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Sometimes the black letter law passed by the legislature is unclear. The legislature can’t anticipate every possible fact scenario when they pass a law, so it lay to the courts to interpret the law and give guidance to what it means. This interpretation is called case law. When the court decides a certain meeting to the law it essentially answers a legal question. Lawyers and other courts then can rely on that ruling when they have a similar issue in their case. The following case answers the question above.

Tatro v. Lueken, 212 Kan. 606, 512 P.2d 529 (1973).

This case addresses the following issue:

What side effects and dangers must a doctor warn a patient about to properly obtain informed consent?

Even though medical science has made unbelievable progress in the past decades, every treatment poses its own dangers that have not been entirely eliminated. Id. at 615. Because of this, a patient is normally entitled to information about relevant risks of a procedure before undergoing the treatment. Id. This is called obtaining informed consent. Id. This case explored exactly how many adverse effects must be disclosed for informed consent to be sufficiently “informed.” Id. at 616. Ultimately, the court decided that a doctor need only outline “disclosures which a reasonable medical practitioner would make under the same or similar circumstances.” Id.

Plaintiff in this case sought treatment from her OBGYN, Defendant. Id. at 607. Defendant advised Plaintiff that she had a fibroid tumor, a noncancerous growth that causes increased menstrual bleeding. Id. Defendant explained the procedure, as well as the most common risks involved. Id. at 618. Defendant did not disclose that the risk of vesicovaginal fistula, a condition where the bladder separates, causing urine to leak into the body. Id. Following Plaintiff’s procedure, she began experiencing the symptoms of vesicovaginal fistula. Id. at 608. Ultimately, another doctor diagnosed Plaintiff with this condition, which ultimately required surgery to correct. Id. Plaintiff filed suit, alleging negligence based on failing to warn Plaintiff of the potential risk of vesicovaginal fistula. Id.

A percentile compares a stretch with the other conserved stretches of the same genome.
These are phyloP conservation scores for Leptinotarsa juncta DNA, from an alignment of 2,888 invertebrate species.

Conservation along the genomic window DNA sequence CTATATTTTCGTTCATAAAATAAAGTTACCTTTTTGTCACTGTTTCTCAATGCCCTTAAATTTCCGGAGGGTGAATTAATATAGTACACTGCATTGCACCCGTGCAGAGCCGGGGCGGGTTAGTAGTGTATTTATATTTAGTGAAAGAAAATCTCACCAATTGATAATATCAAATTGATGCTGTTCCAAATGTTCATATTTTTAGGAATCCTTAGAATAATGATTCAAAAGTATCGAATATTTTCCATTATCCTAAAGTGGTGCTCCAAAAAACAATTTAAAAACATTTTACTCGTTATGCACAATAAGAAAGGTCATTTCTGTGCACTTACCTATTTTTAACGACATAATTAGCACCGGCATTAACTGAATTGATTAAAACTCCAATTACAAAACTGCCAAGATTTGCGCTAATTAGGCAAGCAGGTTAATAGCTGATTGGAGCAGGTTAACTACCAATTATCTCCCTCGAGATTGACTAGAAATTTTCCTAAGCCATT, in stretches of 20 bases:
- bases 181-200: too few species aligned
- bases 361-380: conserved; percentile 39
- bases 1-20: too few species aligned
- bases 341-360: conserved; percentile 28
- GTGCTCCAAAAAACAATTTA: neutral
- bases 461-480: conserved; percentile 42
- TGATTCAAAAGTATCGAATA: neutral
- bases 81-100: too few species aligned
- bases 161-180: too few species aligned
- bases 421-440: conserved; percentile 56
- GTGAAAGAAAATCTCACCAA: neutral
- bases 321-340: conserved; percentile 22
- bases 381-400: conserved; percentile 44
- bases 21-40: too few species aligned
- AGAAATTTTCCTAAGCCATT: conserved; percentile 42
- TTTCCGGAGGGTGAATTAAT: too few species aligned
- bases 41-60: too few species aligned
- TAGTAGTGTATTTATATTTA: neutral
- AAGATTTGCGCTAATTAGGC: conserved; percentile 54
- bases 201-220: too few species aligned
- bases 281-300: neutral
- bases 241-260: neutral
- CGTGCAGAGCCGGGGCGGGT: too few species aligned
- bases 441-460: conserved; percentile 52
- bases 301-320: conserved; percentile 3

A doctor has an obligation to obtain informed consent from a patient—circumstances permitting. Id. at 616. Exactly which potential risks and side effects must be disclosed is a difficult question to answer. Id. Certainly, a doctor doesn’t need to warn of every possible risk. Id. at 617. To set such a standard would be both impractical and impossible. Id. Instead, which risks must be disclosed depends on the circumstances in each case and is limited to “disclosures which a reasonable medical practitioner would make” under such circumstances. Id. at 616. Risks that are “infinitesimal, imaginative, or speculative” are not necessary to inform a patient. Id. at 617.

In this case, the court agreed with the trial court that Defendant did not need to warn Plaintiff about vesicovaginal fistula. Id. at 617-18. The risk of such a condition is always present in such a procedure, but it occurs very rarely. Id. at 617. However, the circumstances of this case further supported that no warning was necessary. Id. The condition primarily occurs in women who have had at least one child, and increases with the more children the woman has had. Id. at 618. It also becomes more of a risk as a woman ages, particularly over the age of forty. Id. Plaintiff was a young woman, only in her early-twenties. Id. Plaintiff had never had a child. Id. Based on all of these factors, Plaintiff was at little risk of suffering the condition. Id. The fact that Plaintiff did ultimately suffer this condition was tragic, but the court found no reason that Defendant should have warned Plaintiff about such an unlikely risk. Id.

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